Estimated read time: 2-3 minutes
This archived news story is available only for your personal, non-commercial use. Information in the story may be outdated or superseded by additional information. Reading or replaying the story in its archived form does not constitute a republication of the story.
A Layton woman filed a lawsuit Monday against Layton City and one of its police officers, claiming the officer used excessive force against her last year.
Katie King thought she was just going to get a citation for having her two pit bulls running around the neighborhood, but she got more than she expected.
"What he did was wrong. I didn't do anything to justify that," King said.
While Officer Shawn Walton was assisting an animal control officer, he asked King routine questions, which she answered. But when he asked her to get off the phone, that's when things changed.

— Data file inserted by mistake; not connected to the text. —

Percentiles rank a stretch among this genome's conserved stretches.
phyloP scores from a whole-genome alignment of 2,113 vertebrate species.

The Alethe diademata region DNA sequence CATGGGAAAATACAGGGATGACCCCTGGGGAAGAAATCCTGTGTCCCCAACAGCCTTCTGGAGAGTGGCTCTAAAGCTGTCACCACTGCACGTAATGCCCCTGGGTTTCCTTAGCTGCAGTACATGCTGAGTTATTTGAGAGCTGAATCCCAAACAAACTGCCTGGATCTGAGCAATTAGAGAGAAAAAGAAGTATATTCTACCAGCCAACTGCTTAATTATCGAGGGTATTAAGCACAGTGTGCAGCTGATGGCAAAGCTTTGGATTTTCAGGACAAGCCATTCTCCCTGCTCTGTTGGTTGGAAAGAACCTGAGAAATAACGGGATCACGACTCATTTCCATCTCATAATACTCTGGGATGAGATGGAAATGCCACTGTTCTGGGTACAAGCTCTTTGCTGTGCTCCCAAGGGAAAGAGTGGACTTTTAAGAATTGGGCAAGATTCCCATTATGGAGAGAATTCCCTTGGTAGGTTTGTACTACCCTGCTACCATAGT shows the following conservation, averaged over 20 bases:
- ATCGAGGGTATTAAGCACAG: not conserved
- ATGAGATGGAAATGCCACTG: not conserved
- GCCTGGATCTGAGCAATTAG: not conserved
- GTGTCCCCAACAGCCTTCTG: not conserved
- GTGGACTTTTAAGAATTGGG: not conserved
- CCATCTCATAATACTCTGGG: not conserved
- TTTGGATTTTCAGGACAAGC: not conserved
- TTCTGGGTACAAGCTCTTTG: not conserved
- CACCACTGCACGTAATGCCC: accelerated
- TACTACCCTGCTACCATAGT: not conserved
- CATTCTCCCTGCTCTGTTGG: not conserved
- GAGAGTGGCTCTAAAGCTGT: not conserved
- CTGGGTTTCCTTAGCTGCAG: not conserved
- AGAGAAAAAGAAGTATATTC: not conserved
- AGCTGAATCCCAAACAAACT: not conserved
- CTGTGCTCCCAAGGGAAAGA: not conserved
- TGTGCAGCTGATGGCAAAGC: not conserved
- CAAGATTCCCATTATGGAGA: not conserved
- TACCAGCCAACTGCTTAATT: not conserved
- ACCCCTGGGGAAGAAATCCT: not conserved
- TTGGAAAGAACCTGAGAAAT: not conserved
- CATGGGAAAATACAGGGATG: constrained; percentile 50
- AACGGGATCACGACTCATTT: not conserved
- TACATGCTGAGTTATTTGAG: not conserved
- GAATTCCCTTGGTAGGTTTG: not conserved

Walton's dash-cam capture their conversation:
Walton: "Get off the phone."
King: "Excuse you?"
Walton: "No, excuse you. Get off your phone right now."
Walton: "Your dogs are running at large."
King: "I'm not going to talk to you. Don't touch me! What the (expletive) are you touching me for?"
Walton: "Put your phone down! Put your phone down!"
King: "Get the (expletive) off me! I didn't do anything!" The video doesn't show much of the confrontation because of the trees in the front yard, but the city attorney's office is defending Walton, saying he did what he was supposed to do.
"He did grab ahold of her as she resisted, pursuant to his training. When someone is resisting, you try to rid them of their leverage, which means taking them to the ground," said Steve Garside, assistant Layton city attorney.
Pictures taken after the incident show scrapes on King's arms, torn jeans and mud on her shirt. Her attorney, Robert Sykes, filed the lawsuit to send a message.
"There has to be some limit to what an officer does. They're not free to do whatever they want to do. They're not free to beat people up for no reason," Sykes said.
Layton's City has 20 days to respond to the suit, followed by a scheduling hearing. If this case moves forward, a trial date could be set in seven to nine months.